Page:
Connacht fans wouldn't have been banking on heading to Scotland, but are intent on getting there by any means possible
The final, how do you plan for it? If you’re from Leinster, you can just dig up the old folder that gets brought out once every two years. If you’re from Connacht, it’s a different story. It definitely takes some thought.
This isn’t just a continuation of what has gone before, no matter how much they might try to tell you that. This is a whole new ball game and getting the preparation right could be the difference between winning and losing.
There really hasn’t been anything quite like what Connacht rugby fans have experienced this week at any point in Irish sporting history. Mass movements of supporters in rugby have happened before (Ulster 1999, Munster 2006 and Leinster from 2009) but on each occasion the build up was different.
Every single Connacht supporter that is currently on their way to Edinburgh had other plans just six short days ago. More than a few would have been hoping that things might change, and the epic adventure could take place, but they dared not plan in too much detail for fear of the jinx.
This weekend, ferries are going to be full of Connacht cars, while there will be supporters from Sligo, Ballina, Westport and Athlone all making the journey too. Then there are the six buses going from Galway to Edinburgh return with no overnight. Almost every plane is booked from London northwards.
And still, many many more have been left at home. If there had been a few more days to plan and a few more travel options, you could have probably trebled the amount of supporters that Connacht are going to bring.
Thousands of Leinster supporters will be there too; they had a head start on flights and accommodation so they might well be more prominent around the streets of the ancient city of Edinburgh on Friday night. By Saturday however, those six busses and a shed load of cars will be arriving from the ferries as the green invasion of Edinburgh begins.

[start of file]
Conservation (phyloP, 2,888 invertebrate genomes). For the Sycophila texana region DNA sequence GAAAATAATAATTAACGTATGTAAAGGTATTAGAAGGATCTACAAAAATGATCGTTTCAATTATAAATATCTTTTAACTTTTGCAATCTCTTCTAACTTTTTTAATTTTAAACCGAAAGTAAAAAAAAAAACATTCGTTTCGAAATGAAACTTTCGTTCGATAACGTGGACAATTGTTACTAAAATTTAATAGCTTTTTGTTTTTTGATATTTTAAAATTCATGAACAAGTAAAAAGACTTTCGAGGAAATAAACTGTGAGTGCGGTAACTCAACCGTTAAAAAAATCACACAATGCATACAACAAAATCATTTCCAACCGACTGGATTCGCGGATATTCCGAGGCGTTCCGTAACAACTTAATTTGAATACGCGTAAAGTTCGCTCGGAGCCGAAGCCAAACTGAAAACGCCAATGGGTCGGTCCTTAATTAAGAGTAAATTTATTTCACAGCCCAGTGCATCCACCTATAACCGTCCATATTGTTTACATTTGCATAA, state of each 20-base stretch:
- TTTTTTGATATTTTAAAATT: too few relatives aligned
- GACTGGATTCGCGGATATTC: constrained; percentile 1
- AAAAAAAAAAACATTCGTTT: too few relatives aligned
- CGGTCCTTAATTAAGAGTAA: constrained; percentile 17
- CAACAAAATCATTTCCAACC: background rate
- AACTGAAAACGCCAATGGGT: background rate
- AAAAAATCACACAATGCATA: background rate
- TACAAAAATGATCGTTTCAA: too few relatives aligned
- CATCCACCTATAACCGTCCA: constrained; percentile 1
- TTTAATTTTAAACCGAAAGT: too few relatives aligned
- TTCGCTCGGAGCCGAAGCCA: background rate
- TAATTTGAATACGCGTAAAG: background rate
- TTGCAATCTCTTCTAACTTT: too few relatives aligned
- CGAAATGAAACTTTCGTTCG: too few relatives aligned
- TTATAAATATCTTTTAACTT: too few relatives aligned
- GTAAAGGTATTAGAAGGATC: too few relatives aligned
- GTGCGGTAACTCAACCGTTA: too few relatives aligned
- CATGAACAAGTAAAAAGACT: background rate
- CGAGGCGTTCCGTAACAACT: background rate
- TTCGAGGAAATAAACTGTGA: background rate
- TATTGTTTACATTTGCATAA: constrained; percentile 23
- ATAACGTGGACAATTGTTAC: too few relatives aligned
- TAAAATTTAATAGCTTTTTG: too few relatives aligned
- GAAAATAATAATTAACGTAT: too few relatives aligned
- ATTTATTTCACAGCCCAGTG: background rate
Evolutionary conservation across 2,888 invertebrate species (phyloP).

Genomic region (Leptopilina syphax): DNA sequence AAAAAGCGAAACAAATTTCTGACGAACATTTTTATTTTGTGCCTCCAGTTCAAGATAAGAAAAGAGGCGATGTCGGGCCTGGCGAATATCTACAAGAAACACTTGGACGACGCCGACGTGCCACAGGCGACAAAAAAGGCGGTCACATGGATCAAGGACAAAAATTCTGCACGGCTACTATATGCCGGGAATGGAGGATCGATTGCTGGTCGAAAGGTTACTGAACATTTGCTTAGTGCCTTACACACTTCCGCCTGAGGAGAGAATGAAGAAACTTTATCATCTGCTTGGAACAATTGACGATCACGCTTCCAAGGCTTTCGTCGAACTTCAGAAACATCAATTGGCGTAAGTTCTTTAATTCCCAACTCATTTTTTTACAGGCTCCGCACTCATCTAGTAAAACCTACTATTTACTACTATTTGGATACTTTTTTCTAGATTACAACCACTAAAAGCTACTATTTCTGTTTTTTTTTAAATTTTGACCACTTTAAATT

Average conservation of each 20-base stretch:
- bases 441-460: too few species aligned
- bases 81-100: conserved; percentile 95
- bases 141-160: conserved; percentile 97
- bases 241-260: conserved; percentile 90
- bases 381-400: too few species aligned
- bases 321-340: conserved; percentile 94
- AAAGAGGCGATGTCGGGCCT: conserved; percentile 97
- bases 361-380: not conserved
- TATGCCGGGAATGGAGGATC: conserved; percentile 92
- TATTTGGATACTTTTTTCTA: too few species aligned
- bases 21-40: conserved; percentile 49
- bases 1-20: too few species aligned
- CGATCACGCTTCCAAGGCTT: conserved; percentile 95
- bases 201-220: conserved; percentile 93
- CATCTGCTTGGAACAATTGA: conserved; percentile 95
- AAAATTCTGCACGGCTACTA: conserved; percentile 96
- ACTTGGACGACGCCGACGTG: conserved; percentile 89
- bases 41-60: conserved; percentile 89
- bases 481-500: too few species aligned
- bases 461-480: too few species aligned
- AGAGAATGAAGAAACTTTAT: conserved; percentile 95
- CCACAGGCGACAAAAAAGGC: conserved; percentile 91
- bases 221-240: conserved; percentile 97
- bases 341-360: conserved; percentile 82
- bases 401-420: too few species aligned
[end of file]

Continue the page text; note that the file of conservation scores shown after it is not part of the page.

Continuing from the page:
What difference will all this make? Who knows, rugby might well be one of those sports where supporters can make a discernible difference. When bodies are on the line late in games and tackles need to be made, maybe the roars of encouragement can edge you that extra inch. For example, think of Tom McCartney’s tackle on Stuart Hogg before half time last week.
In some cases, the extra crowd can add to the pressure, a large group of Connacht rugby fans are from Mayo and know all abut mass movements of people to follow a sporting team, as well as the mix of joy and pressure that it brings to proceedings. However, come Saturday afternoon at about 4:15pm, the Connacht team will arrive at Murrayfield and get their first real taste of the support that has made this hastily arranged onslaught.
Judging by the way they have managed things this year, it is fair to say that this might well inspire them.
The Pat Lam mantra all season has been to take the exterior stuff - the crowds, the history, the media, the flight delays etc. - and to find a place for all of it over to one side. Don’t hide it, accept it and embrace it. Use it as inspiration and a motivation, positive or negative. As far as Lam is concerned, if you know it’s there, it can’t distract you and moreover, it could actually help you at some point along the way.